Top 4th of July Sales Best 4K Projectors 7 Early Prime Day Deals Wi-Fi Range Extenders My Favorite Summer Gadgets Cheap Car Insurance Target's 4th of July Sale Best Running Earbuds, Headphones

Windows patch gets its own rumor site

Windows enthusiasts tend to focus on major releases, but Ethan Allen thinks big about a secondary issue--the fixes for the major releases.

While there are no shortage of enthusiast sites that trade in rumors on the latest version of Windows, they usually focus their attention on the big-bang releases.

But Ethan Allen sets his sights on the more mundane. While other Microsoft fan sites scramble to cover the latest news on the forthcoming Windows Vista operating system, Allen has his eye on Windows XP Service Pack 3.

The service pack is expected to be relatively minor and has received scant mention, even among sites devoted to all things Windows. But Allen has a whole Web site on SP3.

"I'm always interested in fixes to an OS," the Bellevue, Wash., native said in a telephone interview. "The thing that bothered me the most is there was never an easy go-to place to get a list of fixes that were in that service pack."

Although he has a list of minor tweaks that he believes are earmarked for the service pack, Allen admits he doesn't really know what big things might find their way into SP3. Internet Explorer 7 is one option, as are updates to the Windows Media Player and the Media Center operating system.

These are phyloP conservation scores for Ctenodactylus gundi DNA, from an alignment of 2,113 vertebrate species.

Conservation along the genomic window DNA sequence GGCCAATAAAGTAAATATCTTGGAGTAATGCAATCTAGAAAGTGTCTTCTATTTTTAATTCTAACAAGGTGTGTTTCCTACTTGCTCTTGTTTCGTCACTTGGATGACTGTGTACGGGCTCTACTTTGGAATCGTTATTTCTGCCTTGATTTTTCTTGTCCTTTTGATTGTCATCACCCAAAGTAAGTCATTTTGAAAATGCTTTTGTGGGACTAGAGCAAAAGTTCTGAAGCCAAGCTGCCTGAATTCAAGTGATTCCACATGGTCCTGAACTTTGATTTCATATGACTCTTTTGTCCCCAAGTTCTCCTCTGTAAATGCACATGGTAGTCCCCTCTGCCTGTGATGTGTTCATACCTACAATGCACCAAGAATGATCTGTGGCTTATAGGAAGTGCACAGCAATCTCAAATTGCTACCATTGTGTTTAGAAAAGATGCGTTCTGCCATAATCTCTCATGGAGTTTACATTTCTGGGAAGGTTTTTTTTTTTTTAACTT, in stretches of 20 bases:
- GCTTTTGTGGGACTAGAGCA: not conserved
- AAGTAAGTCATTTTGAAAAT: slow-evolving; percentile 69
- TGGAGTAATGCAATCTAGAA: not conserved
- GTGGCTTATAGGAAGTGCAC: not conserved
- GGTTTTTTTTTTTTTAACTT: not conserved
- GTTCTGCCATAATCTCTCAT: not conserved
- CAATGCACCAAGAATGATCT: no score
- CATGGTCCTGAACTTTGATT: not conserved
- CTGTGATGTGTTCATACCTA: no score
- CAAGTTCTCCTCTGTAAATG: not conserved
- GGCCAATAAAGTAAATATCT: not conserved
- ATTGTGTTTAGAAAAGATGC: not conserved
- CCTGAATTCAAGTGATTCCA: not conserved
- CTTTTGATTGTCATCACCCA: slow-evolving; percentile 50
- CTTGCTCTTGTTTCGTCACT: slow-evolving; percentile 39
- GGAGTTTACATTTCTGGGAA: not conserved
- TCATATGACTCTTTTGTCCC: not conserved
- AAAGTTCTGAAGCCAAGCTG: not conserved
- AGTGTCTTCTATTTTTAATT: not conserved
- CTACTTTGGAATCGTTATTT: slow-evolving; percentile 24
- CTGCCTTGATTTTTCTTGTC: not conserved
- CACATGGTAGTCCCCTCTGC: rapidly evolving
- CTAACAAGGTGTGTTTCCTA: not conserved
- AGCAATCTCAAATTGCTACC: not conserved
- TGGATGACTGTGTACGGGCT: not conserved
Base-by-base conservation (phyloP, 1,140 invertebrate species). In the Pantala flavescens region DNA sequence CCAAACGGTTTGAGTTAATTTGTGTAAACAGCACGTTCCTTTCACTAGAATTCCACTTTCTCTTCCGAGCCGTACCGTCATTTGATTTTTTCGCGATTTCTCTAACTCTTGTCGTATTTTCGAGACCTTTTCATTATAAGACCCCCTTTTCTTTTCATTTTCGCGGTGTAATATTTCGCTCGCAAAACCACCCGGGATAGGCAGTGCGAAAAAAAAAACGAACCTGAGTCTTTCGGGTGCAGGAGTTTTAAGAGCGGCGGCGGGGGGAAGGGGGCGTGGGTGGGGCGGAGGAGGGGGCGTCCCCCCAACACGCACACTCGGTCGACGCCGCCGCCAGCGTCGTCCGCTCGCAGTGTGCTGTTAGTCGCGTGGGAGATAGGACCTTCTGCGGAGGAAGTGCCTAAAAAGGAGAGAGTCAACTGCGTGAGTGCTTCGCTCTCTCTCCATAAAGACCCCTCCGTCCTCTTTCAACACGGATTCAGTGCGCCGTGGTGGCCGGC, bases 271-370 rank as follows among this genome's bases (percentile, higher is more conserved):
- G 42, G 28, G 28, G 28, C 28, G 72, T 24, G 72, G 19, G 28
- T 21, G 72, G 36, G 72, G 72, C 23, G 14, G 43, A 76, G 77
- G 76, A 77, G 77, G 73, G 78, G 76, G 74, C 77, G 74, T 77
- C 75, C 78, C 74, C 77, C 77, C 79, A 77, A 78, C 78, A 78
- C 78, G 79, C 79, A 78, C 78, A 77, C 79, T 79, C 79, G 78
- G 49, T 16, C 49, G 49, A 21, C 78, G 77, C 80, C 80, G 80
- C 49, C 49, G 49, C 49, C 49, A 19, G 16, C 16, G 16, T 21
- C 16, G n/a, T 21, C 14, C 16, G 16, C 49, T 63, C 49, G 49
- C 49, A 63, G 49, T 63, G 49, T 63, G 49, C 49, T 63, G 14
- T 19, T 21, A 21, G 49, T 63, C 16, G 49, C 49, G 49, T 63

Microsoft executives have in the past said there will be a third service pack for Windows XP, but they have not said what will be in the update nor when it might arrive. As for Internet Explorer 7, the company has said it will make a version of the new browser for Windows XP machines, but has not said how that will be delivered to customers.

In a statement on Monday, a company representative said the company is evaluating feedback from SP2 and "is still evaluating timing and alternatives for the next Windows XP servicing release."

But for Allen, even such a "servicing release" is worthy of attention. After all, it is the patches that help fix the nagging kind of problems that can really slow down or crash a system.

Part of Allen's interest in patches stems from his job, doing software quality assurance work. For a few years, Allen did that work for Microsoft, doing testing for networking as well as for the Media Center edition of Windows XP. These days, Allen's day job is for another software maker.

But his interest in Windows still runs deep.

Allen ran a similar site for Windows XP Service Pack 2, which carved out a niche for itself among those looking to know exactly what was in the update, which ended up being Microsoft's largest-ever free update to Windows.

"It was just as popular," Allen said.

Microsoft, for its part, is leaving plenty of room for Allen's site. The company won't even officially confirm that there will be a Service Pack 3, saying the next update could be a collection of already released patches, known as an Update Rollup, similar to what the company did with Windows 2000. Despite that stance, though, many patches posted on Microsoft's Web site do note that they're slated to be part of Service Pack 3.